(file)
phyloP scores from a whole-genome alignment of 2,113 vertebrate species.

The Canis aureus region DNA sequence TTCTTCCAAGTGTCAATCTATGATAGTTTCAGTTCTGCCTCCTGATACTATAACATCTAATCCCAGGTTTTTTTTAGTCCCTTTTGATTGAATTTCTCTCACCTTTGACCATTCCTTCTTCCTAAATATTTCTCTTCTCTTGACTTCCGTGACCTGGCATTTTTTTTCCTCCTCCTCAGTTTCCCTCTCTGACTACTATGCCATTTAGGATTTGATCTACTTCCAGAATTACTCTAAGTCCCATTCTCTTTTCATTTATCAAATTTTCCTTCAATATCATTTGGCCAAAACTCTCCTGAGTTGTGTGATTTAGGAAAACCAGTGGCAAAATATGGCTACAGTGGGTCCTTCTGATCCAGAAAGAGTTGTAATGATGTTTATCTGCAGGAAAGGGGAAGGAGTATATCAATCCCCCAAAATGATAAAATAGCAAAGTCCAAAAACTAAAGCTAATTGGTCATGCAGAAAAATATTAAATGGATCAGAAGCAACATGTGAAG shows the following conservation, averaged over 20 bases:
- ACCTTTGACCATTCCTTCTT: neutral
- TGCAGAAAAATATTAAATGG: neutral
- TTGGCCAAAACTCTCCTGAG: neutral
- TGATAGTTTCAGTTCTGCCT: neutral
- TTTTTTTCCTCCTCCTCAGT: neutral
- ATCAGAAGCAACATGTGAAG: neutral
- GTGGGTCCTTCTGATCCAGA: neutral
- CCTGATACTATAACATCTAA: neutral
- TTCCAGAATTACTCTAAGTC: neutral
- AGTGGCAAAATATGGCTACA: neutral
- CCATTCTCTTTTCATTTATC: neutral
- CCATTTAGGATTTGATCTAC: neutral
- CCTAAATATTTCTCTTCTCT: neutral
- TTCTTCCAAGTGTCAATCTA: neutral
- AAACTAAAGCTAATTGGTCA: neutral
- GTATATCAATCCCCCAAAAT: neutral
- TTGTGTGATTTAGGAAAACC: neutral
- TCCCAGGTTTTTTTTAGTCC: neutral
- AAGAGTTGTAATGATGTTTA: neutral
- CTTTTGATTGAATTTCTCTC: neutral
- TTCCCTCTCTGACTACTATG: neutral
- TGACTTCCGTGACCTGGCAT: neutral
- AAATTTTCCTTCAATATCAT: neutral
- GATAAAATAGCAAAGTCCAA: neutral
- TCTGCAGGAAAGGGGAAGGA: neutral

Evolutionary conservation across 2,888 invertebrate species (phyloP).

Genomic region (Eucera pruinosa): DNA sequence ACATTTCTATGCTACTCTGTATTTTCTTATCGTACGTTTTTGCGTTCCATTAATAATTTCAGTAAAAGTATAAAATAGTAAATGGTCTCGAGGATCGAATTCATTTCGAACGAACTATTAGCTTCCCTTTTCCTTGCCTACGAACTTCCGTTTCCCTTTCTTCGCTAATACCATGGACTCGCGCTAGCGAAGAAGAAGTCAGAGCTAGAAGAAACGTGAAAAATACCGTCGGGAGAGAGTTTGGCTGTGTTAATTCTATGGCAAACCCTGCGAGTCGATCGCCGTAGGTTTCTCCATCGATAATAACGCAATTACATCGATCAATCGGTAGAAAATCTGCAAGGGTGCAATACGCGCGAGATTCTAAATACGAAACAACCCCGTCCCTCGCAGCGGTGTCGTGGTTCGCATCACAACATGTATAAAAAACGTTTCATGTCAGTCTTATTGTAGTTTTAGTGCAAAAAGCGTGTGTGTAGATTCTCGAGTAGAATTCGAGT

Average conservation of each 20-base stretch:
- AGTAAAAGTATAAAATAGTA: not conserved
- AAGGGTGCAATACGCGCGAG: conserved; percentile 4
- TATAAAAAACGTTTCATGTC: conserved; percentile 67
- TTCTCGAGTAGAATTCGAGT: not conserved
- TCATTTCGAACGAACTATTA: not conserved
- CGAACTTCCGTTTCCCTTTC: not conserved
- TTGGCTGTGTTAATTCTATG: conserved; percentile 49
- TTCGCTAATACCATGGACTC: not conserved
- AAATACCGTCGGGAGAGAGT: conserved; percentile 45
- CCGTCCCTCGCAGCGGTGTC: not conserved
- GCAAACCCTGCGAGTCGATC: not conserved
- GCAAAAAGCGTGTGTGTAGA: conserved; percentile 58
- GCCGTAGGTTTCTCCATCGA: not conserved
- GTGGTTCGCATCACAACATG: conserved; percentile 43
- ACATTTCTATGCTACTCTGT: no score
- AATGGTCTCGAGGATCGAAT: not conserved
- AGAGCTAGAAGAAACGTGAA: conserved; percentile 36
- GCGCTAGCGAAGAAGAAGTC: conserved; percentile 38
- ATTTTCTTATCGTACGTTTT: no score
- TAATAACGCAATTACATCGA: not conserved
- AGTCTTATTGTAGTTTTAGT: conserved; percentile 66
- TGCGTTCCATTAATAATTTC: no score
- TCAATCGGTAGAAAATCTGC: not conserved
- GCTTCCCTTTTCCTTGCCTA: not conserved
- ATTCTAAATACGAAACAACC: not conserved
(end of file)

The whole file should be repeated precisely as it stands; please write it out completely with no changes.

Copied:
phyloP scores from a whole-genome alignment of 2,113 vertebrate species.

The Canis aureus region DNA sequence TTCTTCCAAGTGTCAATCTATGATAGTTTCAGTTCTGCCTCCTGATACTATAACATCTAATCCCAGGTTTTTTTTAGTCCCTTTTGATTGAATTTCTCTCACCTTTGACCATTCCTTCTTCCTAAATATTTCTCTTCTCTTGACTTCCGTGACCTGGCATTTTTTTTCCTCCTCCTCAGTTTCCCTCTCTGACTACTATGCCATTTAGGATTTGATCTACTTCCAGAATTACTCTAAGTCCCATTCTCTTTTCATTTATCAAATTTTCCTTCAATATCATTTGGCCAAAACTCTCCTGAGTTGTGTGATTTAGGAAAACCAGTGGCAAAATATGGCTACAGTGGGTCCTTCTGATCCAGAAAGAGTTGTAATGATGTTTATCTGCAGGAAAGGGGAAGGAGTATATCAATCCCCCAAAATGATAAAATAGCAAAGTCCAAAAACTAAAGCTAATTGGTCATGCAGAAAAATATTAAATGGATCAGAAGCAACATGTGAAG shows the following conservation, averaged over 20 bases:
- ACCTTTGACCATTCCTTCTT: neutral
- TGCAGAAAAATATTAAATGG: neutral
- TTGGCCAAAACTCTCCTGAG: neutral
- TGATAGTTTCAGTTCTGCCT: neutral
- TTTTTTTCCTCCTCCTCAGT: neutral
- ATCAGAAGCAACATGTGAAG: neutral
- GTGGGTCCTTCTGATCCAGA: neutral
- CCTGATACTATAACATCTAA: neutral
- TTCCAGAATTACTCTAAGTC: neutral
- AGTGGCAAAATATGGCTACA: neutral
- CCATTCTCTTTTCATTTATC: neutral
- CCATTTAGGATTTGATCTAC: neutral
- CCTAAATATTTCTCTTCTCT: neutral
- TTCTTCCAAGTGTCAATCTA: neutral
- AAACTAAAGCTAATTGGTCA: neutral
- GTATATCAATCCCCCAAAAT: neutral
- TTGTGTGATTTAGGAAAACC: neutral
- TCCCAGGTTTTTTTTAGTCC: neutral
- AAGAGTTGTAATGATGTTTA: neutral
- CTTTTGATTGAATTTCTCTC: neutral
- TTCCCTCTCTGACTACTATG: neutral
- TGACTTCCGTGACCTGGCAT: neutral
- AAATTTTCCTTCAATATCAT: neutral
- GATAAAATAGCAAAGTCCAA: neutral
- TCTGCAGGAAAGGGGAAGGA: neutral

Evolutionary conservation across 2,888 invertebrate species (phyloP).

Genomic region (Eucera pruinosa): DNA sequence ACATTTCTATGCTACTCTGTATTTTCTTATCGTACGTTTTTGCGTTCCATTAATAATTTCAGTAAAAGTATAAAATAGTAAATGGTCTCGAGGATCGAATTCATTTCGAACGAACTATTAGCTTCCCTTTTCCTTGCCTACGAACTTCCGTTTCCCTTTCTTCGCTAATACCATGGACTCGCGCTAGCGAAGAAGAAGTCAGAGCTAGAAGAAACGTGAAAAATACCGTCGGGAGAGAGTTTGGCTGTGTTAATTCTATGGCAAACCCTGCGAGTCGATCGCCGTAGGTTTCTCCATCGATAATAACGCAATTACATCGATCAATCGGTAGAAAATCTGCAAGGGTGCAATACGCGCGAGATTCTAAATACGAAACAACCCCGTCCCTCGCAGCGGTGTCGTGGTTCGCATCACAACATGTATAAAAAACGTTTCATGTCAGTCTTATTGTAGTTTTAGTGCAAAAAGCGTGTGTGTAGATTCTCGAGTAGAATTCGAGT

Average conservation of each 20-base stretch:
- AGTAAAAGTATAAAATAGTA: not conserved
- AAGGGTGCAATACGCGCGAG: conserved; percentile 4
- TATAAAAAACGTTTCATGTC: conserved; percentile 67
- TTCTCGAGTAGAATTCGAGT: not conserved
- TCATTTCGAACGAACTATTA: not conserved
- CGAACTTCCGTTTCCCTTTC: not conserved
- TTGGCTGTGTTAATTCTATG: conserved; percentile 49
- TTCGCTAATACCATGGACTC: not conserved
- AAATACCGTCGGGAGAGAGT: conserved; percentile 45
- CCGTCCCTCGCAGCGGTGTC: not conserved
- GCAAACCCTGCGAGTCGATC: not conserved
- GCAAAAAGCGTGTGTGTAGA: conserved; percentile 58
- GCCGTAGGTTTCTCCATCGA: not conserved
- GTGGTTCGCATCACAACATG: conserved; percentile 43
- ACATTTCTATGCTACTCTGT: no score
- AATGGTCTCGAGGATCGAAT: not conserved
- AGAGCTAGAAGAAACGTGAA: conserved; percentile 36
- GCGCTAGCGAAGAAGAAGTC: conserved; percentile 38
- ATTTTCTTATCGTACGTTTT: no score
- TAATAACGCAATTACATCGA: not conserved
- AGTCTTATTGTAGTTTTAGT: conserved; percentile 66
- TGCGTTCCATTAATAATTTC: no score
- TCAATCGGTAGAAAATCTGC: not conserved
- GCTTCCCTTTTCCTTGCCTA: not conserved
- ATTCTAAATACGAAACAACC: not conserved